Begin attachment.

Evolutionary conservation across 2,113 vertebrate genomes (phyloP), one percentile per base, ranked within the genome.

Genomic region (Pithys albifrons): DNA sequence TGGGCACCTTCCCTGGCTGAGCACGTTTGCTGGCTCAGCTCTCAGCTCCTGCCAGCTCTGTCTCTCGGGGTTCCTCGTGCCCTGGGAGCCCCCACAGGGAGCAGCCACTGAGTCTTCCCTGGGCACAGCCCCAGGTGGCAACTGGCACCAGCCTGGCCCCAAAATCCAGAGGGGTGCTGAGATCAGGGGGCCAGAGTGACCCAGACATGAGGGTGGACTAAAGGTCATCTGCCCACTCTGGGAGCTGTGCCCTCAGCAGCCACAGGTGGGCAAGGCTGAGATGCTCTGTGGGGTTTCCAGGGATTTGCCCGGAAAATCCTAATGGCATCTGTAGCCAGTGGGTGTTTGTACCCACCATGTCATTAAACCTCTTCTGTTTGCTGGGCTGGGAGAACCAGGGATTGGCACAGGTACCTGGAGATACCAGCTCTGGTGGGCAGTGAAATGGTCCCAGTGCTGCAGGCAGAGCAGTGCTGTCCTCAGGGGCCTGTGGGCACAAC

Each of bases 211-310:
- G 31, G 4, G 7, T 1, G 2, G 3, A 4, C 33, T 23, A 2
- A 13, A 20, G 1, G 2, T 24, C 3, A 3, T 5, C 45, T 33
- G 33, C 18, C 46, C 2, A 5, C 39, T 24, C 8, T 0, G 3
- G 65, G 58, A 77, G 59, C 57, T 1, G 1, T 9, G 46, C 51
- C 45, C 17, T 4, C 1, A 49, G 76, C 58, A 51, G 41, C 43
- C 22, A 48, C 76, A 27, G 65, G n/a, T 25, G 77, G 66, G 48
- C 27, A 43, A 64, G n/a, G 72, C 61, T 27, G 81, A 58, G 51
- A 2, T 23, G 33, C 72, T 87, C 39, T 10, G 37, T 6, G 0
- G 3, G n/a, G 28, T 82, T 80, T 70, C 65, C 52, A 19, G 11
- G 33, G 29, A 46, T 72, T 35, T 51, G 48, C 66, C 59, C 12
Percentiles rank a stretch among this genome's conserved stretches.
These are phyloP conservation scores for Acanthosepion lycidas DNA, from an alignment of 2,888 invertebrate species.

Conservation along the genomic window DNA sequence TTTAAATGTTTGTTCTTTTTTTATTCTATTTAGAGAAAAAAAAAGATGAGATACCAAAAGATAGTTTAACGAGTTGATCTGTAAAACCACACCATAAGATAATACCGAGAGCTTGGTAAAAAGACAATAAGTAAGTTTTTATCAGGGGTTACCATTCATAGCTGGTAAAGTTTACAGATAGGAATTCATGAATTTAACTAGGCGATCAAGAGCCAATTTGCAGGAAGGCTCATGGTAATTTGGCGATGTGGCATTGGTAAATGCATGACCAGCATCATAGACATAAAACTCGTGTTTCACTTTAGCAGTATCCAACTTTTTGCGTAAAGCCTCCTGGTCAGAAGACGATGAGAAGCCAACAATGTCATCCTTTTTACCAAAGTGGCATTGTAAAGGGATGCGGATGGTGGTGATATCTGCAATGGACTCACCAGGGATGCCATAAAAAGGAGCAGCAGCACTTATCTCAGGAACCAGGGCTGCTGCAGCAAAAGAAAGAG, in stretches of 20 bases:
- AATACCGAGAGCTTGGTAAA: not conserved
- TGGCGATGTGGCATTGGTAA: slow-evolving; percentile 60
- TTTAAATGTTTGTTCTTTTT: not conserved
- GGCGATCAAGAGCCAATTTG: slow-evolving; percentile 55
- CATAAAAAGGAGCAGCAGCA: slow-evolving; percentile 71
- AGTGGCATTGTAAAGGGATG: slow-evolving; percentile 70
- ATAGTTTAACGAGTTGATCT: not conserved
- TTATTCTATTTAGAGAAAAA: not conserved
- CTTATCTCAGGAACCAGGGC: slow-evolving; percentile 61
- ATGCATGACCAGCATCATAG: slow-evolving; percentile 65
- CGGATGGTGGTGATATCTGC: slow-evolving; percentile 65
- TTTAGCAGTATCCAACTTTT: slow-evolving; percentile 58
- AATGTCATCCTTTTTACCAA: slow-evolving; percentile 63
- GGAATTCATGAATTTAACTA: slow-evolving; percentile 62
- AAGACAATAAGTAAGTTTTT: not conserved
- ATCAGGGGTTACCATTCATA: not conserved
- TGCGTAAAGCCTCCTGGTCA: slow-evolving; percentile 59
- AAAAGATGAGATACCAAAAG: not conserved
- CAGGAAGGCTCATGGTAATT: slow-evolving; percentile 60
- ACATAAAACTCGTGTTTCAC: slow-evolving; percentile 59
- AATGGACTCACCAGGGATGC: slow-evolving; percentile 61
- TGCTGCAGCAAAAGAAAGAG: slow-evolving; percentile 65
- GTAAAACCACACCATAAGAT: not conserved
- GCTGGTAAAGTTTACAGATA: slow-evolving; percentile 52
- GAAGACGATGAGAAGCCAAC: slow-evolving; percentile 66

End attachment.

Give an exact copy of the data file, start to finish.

Evolutionary conservation across 2,113 vertebrate genomes (phyloP), one percentile per base, ranked within the genome.

Genomic region (Pithys albifrons): DNA sequence TGGGCACCTTCCCTGGCTGAGCACGTTTGCTGGCTCAGCTCTCAGCTCCTGCCAGCTCTGTCTCTCGGGGTTCCTCGTGCCCTGGGAGCCCCCACAGGGAGCAGCCACTGAGTCTTCCCTGGGCACAGCCCCAGGTGGCAACTGGCACCAGCCTGGCCCCAAAATCCAGAGGGGTGCTGAGATCAGGGGGCCAGAGTGACCCAGACATGAGGGTGGACTAAAGGTCATCTGCCCACTCTGGGAGCTGTGCCCTCAGCAGCCACAGGTGGGCAAGGCTGAGATGCTCTGTGGGGTTTCCAGGGATTTGCCCGGAAAATCCTAATGGCATCTGTAGCCAGTGGGTGTTTGTACCCACCATGTCATTAAACCTCTTCTGTTTGCTGGGCTGGGAGAACCAGGGATTGGCACAGGTACCTGGAGATACCAGCTCTGGTGGGCAGTGAAATGGTCCCAGTGCTGCAGGCAGAGCAGTGCTGTCCTCAGGGGCCTGTGGGCACAAC

Each of bases 211-310:
- G 31, G 4, G 7, T 1, G 2, G 3, A 4, C 33, T 23, A 2
- A 13, A 20, G 1, G 2, T 24, C 3, A 3, T 5, C 45, T 33
- G 33, C 18, C 46, C 2, A 5, C 39, T 24, C 8, T 0, G 3
- G 65, G 58, A 77, G 59, C 57, T 1, G 1, T 9, G 46, C 51
- C 45, C 17, T 4, C 1, A 49, G 76, C 58, A 51, G 41, C 43
- C 22, A 48, C 76, A 27, G 65, G n/a, T 25, G 77, G 66, G 48
- C 27, A 43, A 64, G n/a, G 72, C 61, T 27, G 81, A 58, G 51
- A 2, T 23, G 33, C 72, T 87, C 39, T 10, G 37, T 6, G 0
- G 3, G n/a, G 28, T 82, T 80, T 70, C 65, C 52, A 19, G 11
- G 33, G 29, A 46, T 72, T 35, T 51, G 48, C 66, C 59, C 12
Percentiles rank a stretch among this genome's conserved stretches.
These are phyloP conservation scores for Acanthosepion lycidas DNA, from an alignment of 2,888 invertebrate species.

Conservation along the genomic window DNA sequence TTTAAATGTTTGTTCTTTTTTTATTCTATTTAGAGAAAAAAAAAGATGAGATACCAAAAGATAGTTTAACGAGTTGATCTGTAAAACCACACCATAAGATAATACCGAGAGCTTGGTAAAAAGACAATAAGTAAGTTTTTATCAGGGGTTACCATTCATAGCTGGTAAAGTTTACAGATAGGAATTCATGAATTTAACTAGGCGATCAAGAGCCAATTTGCAGGAAGGCTCATGGTAATTTGGCGATGTGGCATTGGTAAATGCATGACCAGCATCATAGACATAAAACTCGTGTTTCACTTTAGCAGTATCCAACTTTTTGCGTAAAGCCTCCTGGTCAGAAGACGATGAGAAGCCAACAATGTCATCCTTTTTACCAAAGTGGCATTGTAAAGGGATGCGGATGGTGGTGATATCTGCAATGGACTCACCAGGGATGCCATAAAAAGGAGCAGCAGCACTTATCTCAGGAACCAGGGCTGCTGCAGCAAAAGAAAGAG, in stretches of 20 bases:
- AATACCGAGAGCTTGGTAAA: not conserved
- TGGCGATGTGGCATTGGTAA: slow-evolving; percentile 60
- TTTAAATGTTTGTTCTTTTT: not conserved
- GGCGATCAAGAGCCAATTTG: slow-evolving; percentile 55
- CATAAAAAGGAGCAGCAGCA: slow-evolving; percentile 71
- AGTGGCATTGTAAAGGGATG: slow-evolving; percentile 70
- ATAGTTTAACGAGTTGATCT: not conserved
- TTATTCTATTTAGAGAAAAA: not conserved
- CTTATCTCAGGAACCAGGGC: slow-evolving; percentile 61
- ATGCATGACCAGCATCATAG: slow-evolving; percentile 65
- CGGATGGTGGTGATATCTGC: slow-evolving; percentile 65
- TTTAGCAGTATCCAACTTTT: slow-evolving; percentile 58
- AATGTCATCCTTTTTACCAA: slow-evolving; percentile 63
- GGAATTCATGAATTTAACTA: slow-evolving; percentile 62
- AAGACAATAAGTAAGTTTTT: not conserved
- ATCAGGGGTTACCATTCATA: not conserved
- TGCGTAAAGCCTCCTGGTCA: slow-evolving; percentile 59
- AAAAGATGAGATACCAAAAG: not conserved
- CAGGAAGGCTCATGGTAATT: slow-evolving; percentile 60
- ACATAAAACTCGTGTTTCAC: slow-evolving; percentile 59
- AATGGACTCACCAGGGATGC: slow-evolving; percentile 61
- TGCTGCAGCAAAAGAAAGAG: slow-evolving; percentile 65
- GTAAAACCACACCATAAGAT: not conserved
- GCTGGTAAAGTTTACAGATA: slow-evolving; percentile 52
- GAAGACGATGAGAAGCCAAC: slow-evolving; percentile 66